For anyone but Frost the "pathless wood" is trite. But for him it carries a complex of meaning fashioned elsewhere. The upward swinging of the boy becomes an emblem for imagination's swing away from the tangled, dark wood; a swing away from the "straighter, darker trees"; a swing into the absolute freedom of isolation, the severing of all "considerations." This is the transcendental phase of redemptive consciousness, a game that one plays alone. The downward movement of redemptive imagination to earth, contrarily, is a movement into community, engagement, love--the games that two play together:

I'd like to get away from earth awhile
And then come back to it and begin over.

May no fate willfully misunderstand me
And half grant what I wish and snatch me away

Not to return. Earth's the right place for love:

I don't know where it's likely to go better.
I'd like to go by climbing a birch tree,

And climb black branches up a snow-white trunk,
Toward heaven, till the tree could bear no more,

But dipped its top and set me down again.
That would be good both going and coming back.

One could do worse than be a swinger of birches.

One really has no choice but to be a swinger of birches. In the moment when, catapulting upward, the poet is half-granted his wish, when transcendence is about to be complete and the self, in its disdain for earth, has lofted itself into absolute autonomy, nothing having any claim upon it, and no return possible, then, at that moment,, the blessed pull of the earth is felt again, and the apocalypse desired by a transcending imagination, which seemed so imminent, is repressed.

At the end of "Birches" a precious balance has been restored between the claims of a redeeming imagination in its extreme, transcendent form, and the claims of common sense reality. To put it in another way, the psychic needs of change--supplied best by redemptive imagination--are balanced by the equally deep psychic need--supplied by skeptical ironic awareness--for the therapy of dull realities and everyday considerations.

The philosophy articulated in "Birches" poses no threat to popular values or beliefs, and it is so appealingly affirmative that many readers have treasured the poem as a masterpiece. Among Frost's most celebrated works, perhaps only "Stopping by Woods on a Snowy Evening" ranks ahead of it. Yet to critics like Brooks and Squires, the persona's philosophical stance in "Birches" is a serious weakness.

The didactic and philosophical element that some critics have attacked strikes others as the very core of Frost's virtue. Perhaps impartial observers can accept the notion that "Birches" is neither as bad as its harshest opponents suggest nor as good as its most adoring advocates claim. "Birches" . . . contains three fairly lengthy descriptions that do not involve unusual perspectives.

In fact, the most original and distinctive vision in the poem--the passage treating the ice on the trees --is undercut both by the self-consciousness of its final line ("You'd think the inner dome of heaven had fallen") and by the two much more conventionally perceived environments that follow it: the rural boyhood of the swinger of birches and the "pathless wood," which represents life's "considerations". As a result, the poem's ardent concluding lines--its closing pronouncements on life, death, and human aspiration--do not arise from a particular experience. Instead, they are presented as doctrines that we must accept or reject on the basis of our credence in the speaker as a wise countryman whose familiarity with birch trees, ice storms, and pathless woods gives him authority as a philosopher.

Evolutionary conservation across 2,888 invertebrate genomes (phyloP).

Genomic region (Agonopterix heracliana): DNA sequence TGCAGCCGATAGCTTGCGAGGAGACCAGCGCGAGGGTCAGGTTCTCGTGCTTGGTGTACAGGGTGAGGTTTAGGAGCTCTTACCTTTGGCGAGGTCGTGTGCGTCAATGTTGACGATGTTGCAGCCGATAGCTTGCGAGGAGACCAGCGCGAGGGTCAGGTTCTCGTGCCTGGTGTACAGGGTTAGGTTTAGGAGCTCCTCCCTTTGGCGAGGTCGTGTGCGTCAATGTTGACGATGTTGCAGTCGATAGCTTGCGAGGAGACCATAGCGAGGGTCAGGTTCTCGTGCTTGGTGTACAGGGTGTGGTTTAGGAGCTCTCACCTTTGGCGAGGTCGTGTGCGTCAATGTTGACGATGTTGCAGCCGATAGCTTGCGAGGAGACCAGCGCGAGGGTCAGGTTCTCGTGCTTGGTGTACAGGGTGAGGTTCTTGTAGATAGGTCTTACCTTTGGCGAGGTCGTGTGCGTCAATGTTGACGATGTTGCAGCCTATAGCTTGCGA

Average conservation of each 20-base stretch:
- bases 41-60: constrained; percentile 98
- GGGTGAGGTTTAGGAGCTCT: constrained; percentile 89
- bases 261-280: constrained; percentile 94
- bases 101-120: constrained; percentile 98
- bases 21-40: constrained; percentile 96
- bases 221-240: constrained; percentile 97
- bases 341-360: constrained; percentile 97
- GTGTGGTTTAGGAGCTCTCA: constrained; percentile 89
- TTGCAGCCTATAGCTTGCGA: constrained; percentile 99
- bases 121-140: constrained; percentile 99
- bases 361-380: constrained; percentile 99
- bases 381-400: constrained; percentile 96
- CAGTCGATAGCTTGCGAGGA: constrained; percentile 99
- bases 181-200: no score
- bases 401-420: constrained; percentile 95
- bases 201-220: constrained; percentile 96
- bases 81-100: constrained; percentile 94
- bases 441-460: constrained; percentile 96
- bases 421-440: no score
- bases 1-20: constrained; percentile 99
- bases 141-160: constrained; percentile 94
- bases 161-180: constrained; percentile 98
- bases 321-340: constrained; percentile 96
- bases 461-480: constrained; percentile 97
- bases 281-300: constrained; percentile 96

Since in "Birches" the natural object--tree, ice crystal, pathless wood, etc.--functions as proof of the speaker's rusticity, Frost has no need for extraordinary perspectives, and therefore the poem does little to convince us that an "experience," to use Langbaum's words, "is really taking place, that the object is seen and not merely remembered from a public or abstract view of it." This is not to deny that the poem contains some brilliant descriptive passages (especially memorable are the clicking, cracking, shattering ice crystals in lines 7-11 and the boy's painstaking climb and sudden, exhilarating descent in lines 35-40), and without doubt, the closing lines offer an engaging exegesis of swinging birches as a way of life.

But though we learn a great deal about this speaker's beliefs and preferences, we find at last that he has not revealed himself as profoundly as does the speaker in "After Apple-Picking." It is remarkable that the verb "to like," which does not appear in Frost's non-dramatic poetry prior to "Birches," is used three times in this poem: "I like to think";"I'd like to get away"; and "I'd like to go". The speaker also tells us what he would "prefer", "dream of", and "wish". But while his preferences are generally appealing, and while they seem intellectually justified, they are not poetically justified in the sense that Langbaum suggests when he discusses the "extraordinary perspective" as a "sign that the experience is really taking place": "The experience has validity just because it is dramatized as an event which we must accept as having taken place, rather than formulated as an idea with which we must agree or disagree".

Unlike the contemplative lyrics Frost selected for North of Boston, however, "Birches" does not present a central dramatized event as a stimulus for the speaker's utterance. Although the conclusion seems sincere, and although Frost created a persuasive metaphorical context for it, the final sentiments do not grow dramatically out of the experiences alluded to. Yes, the speaker has observed ice storms that bend the birches "down to stay", he has "learned all there is / To learn" about swinging birches and he has struggled through the "considerations" of life's "pathless wood".